Phil Kingsley Jones, Jonah Lomu’s manager for nine years, sits down with Planet Rugby to remember the great man a year on since he passed away.
Phil Kingsley Jones still talks about Jonah Lomu in the present tense, as if at any moment the giant might lumber into his living room, or come hurtling down his street behind the wheel of a roaring four-by-four.
Twelve months have passed since Lomu’s death; the former All Black winger and sporting phenomenon felled at the almost unfathomable age of 40.
They are months in which Kingsley Jones has undergone bouts of introspection.
In Lomu’s final years, the pair – once inseparable – had not spoken, a dispute over payment for a magazine article driving a wedge between manager and player, companion and cohort, surrogate father and adopted son.
It was a rift that neither was able or perhaps in Lomu’s case willing to bridge, but it seems a nonetheless trivial spat in the context of their unique relationship.
The two converged decades ago. Kingsley Jones, a squat Welshman coaching at Counties Manukau; Lomu a teenage wrecking ball, a gargantuan specimen even then at 14.
“I just saw it all coming,” Kingsley Jones recalls. “I knew he’d be special, but nobody could’ve predicted he’d be that good. He used to play eight or lock for us at Counties or at Wesley College, his school.
“When he got older, we had a very good Counties back row, so I said to the coach, why don’t you put him on the wing?
“He said, ‘Can he play on the wing?’ Well, a mad nineteen-stone giant can sleep where he likes – he can play anywhere. He played four games and he was in the All Blacks.”
Lomu’s turbulent youth is well-documented. His father was a drinker, capricious and at times violent with it.
When the hulking schoolboy decided he’d suppressed his retaliation long enough, and flexed his own considerable muscles, he was banished from the family home.
Almost organically, Kingsley Jones evolved into a paternal figure.
“He’d get in my little rickety Japanese imported car and we’d drive to games together,” he recalls. “I’d have some music on and he’d jump in the car and put his boom-boom-boom on.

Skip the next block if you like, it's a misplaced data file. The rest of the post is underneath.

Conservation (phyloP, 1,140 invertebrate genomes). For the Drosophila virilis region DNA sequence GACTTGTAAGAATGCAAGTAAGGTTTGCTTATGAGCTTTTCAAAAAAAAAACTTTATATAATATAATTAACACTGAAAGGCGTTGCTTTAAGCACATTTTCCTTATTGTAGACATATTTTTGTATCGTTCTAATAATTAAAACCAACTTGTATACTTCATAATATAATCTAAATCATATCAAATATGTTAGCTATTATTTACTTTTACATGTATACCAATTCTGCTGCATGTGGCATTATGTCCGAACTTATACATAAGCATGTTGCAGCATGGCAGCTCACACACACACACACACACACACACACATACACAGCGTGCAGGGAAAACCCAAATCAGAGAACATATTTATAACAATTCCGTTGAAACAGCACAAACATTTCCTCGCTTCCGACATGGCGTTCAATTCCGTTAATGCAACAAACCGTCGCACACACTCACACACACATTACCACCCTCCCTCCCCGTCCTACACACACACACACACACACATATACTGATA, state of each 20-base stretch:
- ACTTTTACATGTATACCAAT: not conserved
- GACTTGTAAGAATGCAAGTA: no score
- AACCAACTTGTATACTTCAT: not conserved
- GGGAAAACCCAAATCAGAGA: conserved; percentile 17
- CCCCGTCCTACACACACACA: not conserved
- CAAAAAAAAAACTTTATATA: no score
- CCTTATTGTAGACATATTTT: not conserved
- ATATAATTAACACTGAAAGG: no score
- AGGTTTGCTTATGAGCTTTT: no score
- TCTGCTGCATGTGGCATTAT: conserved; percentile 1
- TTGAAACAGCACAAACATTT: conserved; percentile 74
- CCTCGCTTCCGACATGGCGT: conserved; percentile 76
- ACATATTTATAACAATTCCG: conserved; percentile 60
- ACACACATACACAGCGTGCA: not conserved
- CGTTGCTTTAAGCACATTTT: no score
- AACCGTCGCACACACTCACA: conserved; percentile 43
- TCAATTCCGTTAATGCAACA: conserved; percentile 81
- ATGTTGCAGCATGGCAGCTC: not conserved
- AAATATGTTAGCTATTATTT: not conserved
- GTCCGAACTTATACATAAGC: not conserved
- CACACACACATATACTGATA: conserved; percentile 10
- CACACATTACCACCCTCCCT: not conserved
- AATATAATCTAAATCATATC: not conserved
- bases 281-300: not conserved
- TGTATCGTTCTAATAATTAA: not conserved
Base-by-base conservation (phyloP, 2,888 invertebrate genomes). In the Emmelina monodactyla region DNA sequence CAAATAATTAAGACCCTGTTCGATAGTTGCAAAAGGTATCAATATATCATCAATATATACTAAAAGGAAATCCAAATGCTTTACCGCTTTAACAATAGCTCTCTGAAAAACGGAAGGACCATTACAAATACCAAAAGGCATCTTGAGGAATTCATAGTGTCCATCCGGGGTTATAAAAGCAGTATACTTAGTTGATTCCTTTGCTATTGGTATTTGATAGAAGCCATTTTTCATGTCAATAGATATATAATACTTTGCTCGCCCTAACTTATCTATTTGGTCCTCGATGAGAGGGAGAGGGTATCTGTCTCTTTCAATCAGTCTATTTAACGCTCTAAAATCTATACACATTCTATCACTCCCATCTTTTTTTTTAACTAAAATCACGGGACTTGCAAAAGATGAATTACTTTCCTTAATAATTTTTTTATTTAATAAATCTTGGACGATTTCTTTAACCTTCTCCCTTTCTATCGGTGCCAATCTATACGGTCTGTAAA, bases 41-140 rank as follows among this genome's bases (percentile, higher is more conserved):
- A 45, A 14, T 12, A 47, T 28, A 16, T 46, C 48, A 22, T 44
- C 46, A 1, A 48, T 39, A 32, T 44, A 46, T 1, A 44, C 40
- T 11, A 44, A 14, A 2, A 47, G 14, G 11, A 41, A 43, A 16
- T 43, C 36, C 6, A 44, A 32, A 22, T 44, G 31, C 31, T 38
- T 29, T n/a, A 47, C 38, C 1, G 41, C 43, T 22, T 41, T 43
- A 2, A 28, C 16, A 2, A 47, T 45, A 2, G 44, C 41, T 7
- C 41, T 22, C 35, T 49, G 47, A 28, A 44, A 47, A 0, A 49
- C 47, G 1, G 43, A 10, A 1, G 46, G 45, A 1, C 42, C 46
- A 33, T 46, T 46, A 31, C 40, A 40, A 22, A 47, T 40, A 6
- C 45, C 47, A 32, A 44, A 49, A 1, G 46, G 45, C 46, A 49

“Cars and music were his big passions. Then the closer relationship we had, he’d stay at my house a lot. He was just like a son. He got on great with my daughters; he was just part of the family.
“He was a cheeky bugger. He was very respectful in front of adults, but with his mates, he was cheeky and wicked. He had a beautiful sense of humour and personality.”
As rugby inexorably toppled into professionalism in 1995, Kingsley Jones came into his own. He’d already helped Lomu land a gig in an Auckland bank, painstakingly rehearsing for the job interview, and their relationship was based on unity and trust – they never signed a formal contract.
Frankly, though, you didn’t need to market Lomu the rampaging superstar, the behemoth who seized the sport in his engulfing grasp, reduced teak-tough defenders to kindling and captivated a generation.
But you had to refine the shy Polynesian upstart.
“It was all flying in the wind,” says Kingsley Jones. “We started our own company, Number 11 management, and I employed his mum and dad, and my daughter.
“It was very close; he didn’t want anybody knowing his business. He hated agents and managers and PR people – I had to be the PR person, the human resources person, I had to do it all.
“I used to be a professional stand-up comedian in the UK, so I had an idea about agents and managers and the crap they tell people.
“I would talk street-level language to these people. You’re going to give us how much? You want to do what? Why do you want to do that? You want him to smash into people?
“Nah, we’re not trying to turn him into a monster, that’s what he does on the rugby field.”
On the field, Lomu flourished. The youngest-ever All Black was a devastating trailblazer – he drew crowds the world over and his colossal impact on rugby will not be replicated.
Off it, Kingsley Jones too was in his element as savvy operator and mischievous raconteur.
The two of them infuriated then-All Blacks head coach John Hart by leaving Lomu’s sponsored TVR parked in front of the Pennyhill Park hotel during the 1999 World Cup. New Zealand, at the time, were sponsored by Ford.
Lomu was instantly recognisable and universally adored. En route to a Miss World contest in the Seychelles, the pair were waylaid at Heathrow by the throng of people clamouring for pictures and autographs.
“I was a bloody old man by then,” laughs Kingsley Jones. “He said, you run to the gate, and I’ll carry the bags. He had four bags in his hands and round his neck and off we went. I suppose it was easily a mile.
“I got there first, and the person at the door said, you’re lucky, you can come in, but we can’t load your bags.